This strategy is best suited for changes that are radical in nature rather than those that are gradual. Say, you want to introduce the SAP-HR system to increase efficiency and speed of HR related work. This is an incremental change that will happen over time, as your Business HR personnel gradually learn how to operate the new system and shift from the old manual practice to the new systematized process. If you were to use the Environment Adaptive strategy here, creating the environment and leaving them to adapt to it in their own way, the transition phase, very likely would stretch too long. This is because, your managers already operate within a framework that they are comfortable with, and so they may be reluctant to shift to a new system. Here, you might have to use a mix of the empirical-rational and the normative-reeducative strategies instead to change that comfort culture and enable them embrace the change.
Now, consider the example that Nickols gives, of a radical change handled in the Environmental-Adaptive way. Rupert Murdoch wanted to shift to an entirely new operating structure, on terms that were very different from the current one at Fleet Street. So, he set about quietly establishing an entirely new operation in Wapping, some distance away from Fleet Street. As soon as the new system became operational, he informed the printers at Fleet Street that he had some good news and some bad news for all of them. The bad news was that they would have to shut down their operations at Fleet Street. So, everybody was fired. The good news was that a new operation had jobs for all of them, albeit on very different terms.
Now, most people in this situation will embrace the new option – a radical change, tackled using the Environment-Adaptive strategy. Of course, the strategy is a mix of the empirical rational and power coercive strategies, and that is only a reinforcement of the fact that practical situations often need a mix of different strategies to effectively manage change.
Many years ago, my work took me to a slum infested area. I was pained to see the kind of life those people led, the abject poverty everywhere, the bowl that every child held out in his hand, not for food, but in the hope that a kind passerby may drop some alms.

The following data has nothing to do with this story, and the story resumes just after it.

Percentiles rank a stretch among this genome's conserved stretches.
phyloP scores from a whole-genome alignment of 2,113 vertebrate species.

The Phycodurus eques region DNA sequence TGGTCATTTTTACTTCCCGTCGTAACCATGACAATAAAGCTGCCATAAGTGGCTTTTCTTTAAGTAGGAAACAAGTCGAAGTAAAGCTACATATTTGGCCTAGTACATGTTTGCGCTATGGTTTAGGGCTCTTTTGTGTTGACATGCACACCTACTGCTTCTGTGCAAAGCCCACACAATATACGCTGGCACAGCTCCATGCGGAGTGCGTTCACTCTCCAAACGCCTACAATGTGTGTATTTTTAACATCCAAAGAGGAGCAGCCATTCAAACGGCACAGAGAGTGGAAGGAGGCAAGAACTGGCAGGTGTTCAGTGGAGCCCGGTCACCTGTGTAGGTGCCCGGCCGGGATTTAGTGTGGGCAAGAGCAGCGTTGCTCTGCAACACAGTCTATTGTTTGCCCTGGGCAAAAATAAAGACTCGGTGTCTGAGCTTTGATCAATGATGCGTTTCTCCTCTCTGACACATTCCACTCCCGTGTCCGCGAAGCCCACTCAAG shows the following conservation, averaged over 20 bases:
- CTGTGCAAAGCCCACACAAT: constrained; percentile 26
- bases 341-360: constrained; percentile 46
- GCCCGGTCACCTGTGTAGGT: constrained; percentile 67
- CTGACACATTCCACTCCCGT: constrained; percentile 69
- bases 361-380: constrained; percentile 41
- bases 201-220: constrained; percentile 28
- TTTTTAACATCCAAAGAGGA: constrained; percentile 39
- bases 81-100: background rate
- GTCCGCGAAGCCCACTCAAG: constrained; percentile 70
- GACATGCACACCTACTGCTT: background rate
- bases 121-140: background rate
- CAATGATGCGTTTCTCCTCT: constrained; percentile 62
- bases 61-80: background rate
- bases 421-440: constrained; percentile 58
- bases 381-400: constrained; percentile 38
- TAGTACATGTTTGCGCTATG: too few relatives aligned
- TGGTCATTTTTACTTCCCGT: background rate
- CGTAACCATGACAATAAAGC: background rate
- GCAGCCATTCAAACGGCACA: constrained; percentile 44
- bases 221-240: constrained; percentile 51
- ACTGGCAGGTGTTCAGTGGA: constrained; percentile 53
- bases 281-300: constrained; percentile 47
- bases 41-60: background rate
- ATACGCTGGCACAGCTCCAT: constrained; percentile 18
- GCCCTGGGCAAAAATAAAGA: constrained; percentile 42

A few weeks ago, I got the opportunity of revisiting the same place to run an education camp, and was pleasantly amazed at the buildings that stood in place of the slums – an obvious outcome of a rigorous rehabilitation program! It was only when I ventured inside that I realized, that barring the safer, better and more decent dwelling place to live in, nothing much had really changed. The litter was still around, the kids still ran about in the mud in tattered clothes and they still held out their hands for alms. The rehabilitation program had done well in shifting them to a new place, but perhaps something more remained to be done to have them live a new, more meaningful life. Their “homes” had changed, their way of life had not.
And to change that culture, they needed to be educated, to be shown that a better way of life existed, and existed within their reach. But even for that education to show its impact, I was now beginning to understand; I needed more kids like Jana, Neil and Don. Among the close to thirty kids I had been asked to supervise, there were only these three who were genuinely interested. The rest were happy with their life, as it was.
The above incident links to an important factor that you must consider before using this strategy. Ensure that you have at least a few capable, influential and probably “non conformist” employees, in your organization, who will embrace the change and drive the others. These are your “seed” employees – people who will foster a new and more effective work culture in the newly established setup. Correspondingly, Nickols uses the term “bad apples” to refer to people from the old culture, which are detrimental to the new culture and must be done away with.
If there is no buy-in on the change, at-least at the “seed” level, the strategy may not work. Rather, it may lead to a situation where you have a new workplace that continues to work in the old manner and follow the old culture. Effectively then, there has not been much change.